Crowe thinks the ghost could be a flight

instructor from Glenview Naval Air Station, about seven miles south of Evanston. A pilot crashed in Lake Michigan near NU’s Evanston Campus on May 4, 1951, and washed up two days later near Calvary — the south Evanston coastline is “a natural catch basin for flotsam and jetsam,” Crowe says.

THE Triumphant and THE transplantEd

Whether they’re resting quietly or still wandering, many of those buried here were actually dead long before the cemetery even opened. As the popular Lincoln Park Cemetery began to fill up in the 1850s, the Roman Catholic Church’s Archdiocese of Chicago began looking for new grave space, and ended up buying this plot — then transferred many Chicago residents’ remains to Calvary, which was consecrated in 1859.

Many of those previously buried in other cemeteries technically may be buried here only partially. Crowe says that during the

original move from Lincoln Park to Evanston, low-paid cemetery workers were dealing with bodies whose wooden coffins had rotted away and whose skeletons were falling apart. The workers only moved skulls, arms and legs, leaving behind ribs and toes, Crowe says.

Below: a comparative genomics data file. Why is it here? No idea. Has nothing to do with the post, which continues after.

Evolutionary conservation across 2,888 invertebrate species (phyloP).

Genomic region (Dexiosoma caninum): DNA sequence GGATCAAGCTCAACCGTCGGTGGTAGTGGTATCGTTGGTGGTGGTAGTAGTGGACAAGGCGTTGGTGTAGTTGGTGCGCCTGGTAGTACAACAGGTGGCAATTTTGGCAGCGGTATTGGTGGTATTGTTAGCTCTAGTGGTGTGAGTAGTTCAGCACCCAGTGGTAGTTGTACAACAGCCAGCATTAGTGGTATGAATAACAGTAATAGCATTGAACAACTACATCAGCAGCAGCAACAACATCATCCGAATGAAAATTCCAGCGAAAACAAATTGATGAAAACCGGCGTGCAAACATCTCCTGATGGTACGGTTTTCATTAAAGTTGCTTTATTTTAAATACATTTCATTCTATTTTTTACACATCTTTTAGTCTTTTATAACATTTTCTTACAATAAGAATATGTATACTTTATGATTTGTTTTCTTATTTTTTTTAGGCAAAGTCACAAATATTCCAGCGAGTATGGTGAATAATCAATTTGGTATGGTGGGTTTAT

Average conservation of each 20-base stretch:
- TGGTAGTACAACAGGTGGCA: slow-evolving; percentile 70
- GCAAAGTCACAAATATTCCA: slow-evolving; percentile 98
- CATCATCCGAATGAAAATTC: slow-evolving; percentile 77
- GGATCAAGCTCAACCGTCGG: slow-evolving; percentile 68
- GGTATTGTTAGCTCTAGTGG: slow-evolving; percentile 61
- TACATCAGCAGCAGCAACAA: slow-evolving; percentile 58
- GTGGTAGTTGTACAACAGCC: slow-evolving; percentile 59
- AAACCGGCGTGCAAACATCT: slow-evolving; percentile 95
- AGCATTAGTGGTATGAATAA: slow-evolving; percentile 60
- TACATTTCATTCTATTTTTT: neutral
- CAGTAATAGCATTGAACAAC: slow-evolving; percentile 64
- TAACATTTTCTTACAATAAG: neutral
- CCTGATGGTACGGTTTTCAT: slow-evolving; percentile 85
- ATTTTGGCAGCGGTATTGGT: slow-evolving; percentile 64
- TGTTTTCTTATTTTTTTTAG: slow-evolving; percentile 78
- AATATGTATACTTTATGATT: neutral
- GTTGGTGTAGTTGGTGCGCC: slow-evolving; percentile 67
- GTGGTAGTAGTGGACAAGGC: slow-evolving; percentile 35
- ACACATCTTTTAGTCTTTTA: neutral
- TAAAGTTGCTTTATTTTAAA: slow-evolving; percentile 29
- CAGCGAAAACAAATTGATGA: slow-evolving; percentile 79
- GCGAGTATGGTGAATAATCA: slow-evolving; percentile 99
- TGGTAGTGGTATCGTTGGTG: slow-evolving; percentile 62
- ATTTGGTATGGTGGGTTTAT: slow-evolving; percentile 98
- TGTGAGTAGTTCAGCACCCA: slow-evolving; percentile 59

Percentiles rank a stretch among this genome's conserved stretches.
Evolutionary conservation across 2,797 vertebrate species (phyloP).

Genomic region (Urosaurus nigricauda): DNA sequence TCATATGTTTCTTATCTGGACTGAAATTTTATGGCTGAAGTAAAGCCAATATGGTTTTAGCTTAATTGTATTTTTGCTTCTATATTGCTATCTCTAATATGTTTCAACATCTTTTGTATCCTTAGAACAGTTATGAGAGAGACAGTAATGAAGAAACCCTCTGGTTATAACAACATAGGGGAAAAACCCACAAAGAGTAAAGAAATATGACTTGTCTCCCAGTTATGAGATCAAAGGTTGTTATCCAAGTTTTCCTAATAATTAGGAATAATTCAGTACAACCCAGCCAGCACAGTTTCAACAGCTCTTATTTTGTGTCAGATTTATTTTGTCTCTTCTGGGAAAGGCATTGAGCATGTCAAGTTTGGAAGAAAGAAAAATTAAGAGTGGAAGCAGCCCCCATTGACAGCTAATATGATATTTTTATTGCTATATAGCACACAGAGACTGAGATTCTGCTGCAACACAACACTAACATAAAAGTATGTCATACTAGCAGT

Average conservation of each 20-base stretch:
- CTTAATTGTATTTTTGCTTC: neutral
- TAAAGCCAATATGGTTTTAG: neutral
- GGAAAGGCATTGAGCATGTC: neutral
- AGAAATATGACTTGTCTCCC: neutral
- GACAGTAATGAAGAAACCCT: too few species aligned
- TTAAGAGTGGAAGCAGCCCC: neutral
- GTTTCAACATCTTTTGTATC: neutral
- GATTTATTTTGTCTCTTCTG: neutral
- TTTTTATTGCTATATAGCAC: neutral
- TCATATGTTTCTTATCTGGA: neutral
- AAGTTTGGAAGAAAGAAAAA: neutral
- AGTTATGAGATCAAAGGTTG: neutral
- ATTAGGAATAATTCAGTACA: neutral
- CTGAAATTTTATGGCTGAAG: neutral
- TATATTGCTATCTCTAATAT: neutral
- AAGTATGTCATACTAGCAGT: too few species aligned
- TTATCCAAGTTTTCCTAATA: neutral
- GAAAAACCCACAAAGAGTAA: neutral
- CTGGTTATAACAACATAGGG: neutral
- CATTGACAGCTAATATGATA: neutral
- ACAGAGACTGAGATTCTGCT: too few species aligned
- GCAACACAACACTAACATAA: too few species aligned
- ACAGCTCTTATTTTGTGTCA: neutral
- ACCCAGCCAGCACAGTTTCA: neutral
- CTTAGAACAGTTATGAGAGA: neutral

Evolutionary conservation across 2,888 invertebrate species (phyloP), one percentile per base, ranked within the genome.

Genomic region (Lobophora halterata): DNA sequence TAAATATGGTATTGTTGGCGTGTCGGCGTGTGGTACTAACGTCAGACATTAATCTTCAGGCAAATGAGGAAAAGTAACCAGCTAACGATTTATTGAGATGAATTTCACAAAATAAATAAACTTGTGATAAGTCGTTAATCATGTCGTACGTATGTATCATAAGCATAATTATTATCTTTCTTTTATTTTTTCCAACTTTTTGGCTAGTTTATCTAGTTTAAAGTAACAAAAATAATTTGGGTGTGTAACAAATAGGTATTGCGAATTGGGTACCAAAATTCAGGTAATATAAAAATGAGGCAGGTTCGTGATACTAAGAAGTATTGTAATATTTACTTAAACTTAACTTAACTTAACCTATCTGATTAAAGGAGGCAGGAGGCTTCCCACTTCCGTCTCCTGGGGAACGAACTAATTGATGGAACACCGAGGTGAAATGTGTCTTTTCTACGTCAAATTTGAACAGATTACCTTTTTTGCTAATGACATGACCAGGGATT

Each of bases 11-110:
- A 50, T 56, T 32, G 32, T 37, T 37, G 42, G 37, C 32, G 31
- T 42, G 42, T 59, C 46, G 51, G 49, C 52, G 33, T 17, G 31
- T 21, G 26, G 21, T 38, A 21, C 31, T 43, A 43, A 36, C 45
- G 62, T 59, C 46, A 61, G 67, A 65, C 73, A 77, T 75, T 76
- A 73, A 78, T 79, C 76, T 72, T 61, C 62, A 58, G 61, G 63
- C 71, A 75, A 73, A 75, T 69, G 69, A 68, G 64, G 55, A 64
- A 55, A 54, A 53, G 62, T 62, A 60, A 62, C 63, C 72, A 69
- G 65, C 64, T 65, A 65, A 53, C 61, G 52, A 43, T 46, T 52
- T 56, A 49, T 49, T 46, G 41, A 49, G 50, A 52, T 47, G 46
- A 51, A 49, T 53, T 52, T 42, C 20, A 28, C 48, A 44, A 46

“They couldn’t be bothered with the small stuff,” he says. “They just grabbed the biggest pieces they could find.”

Calvary’s luminaries include former Chicago White Sox owner Charles Comiskey; writer James T. Farrell, an Irish-American who wrote of life in early 20th century Chicago; and Col. James Mulligan, another Irish-American who led the Chicago Irish Regiment into battle on the Union side during the Civil War. Joining these are many former mayors of Chicago, distillers, publishers and businessmen.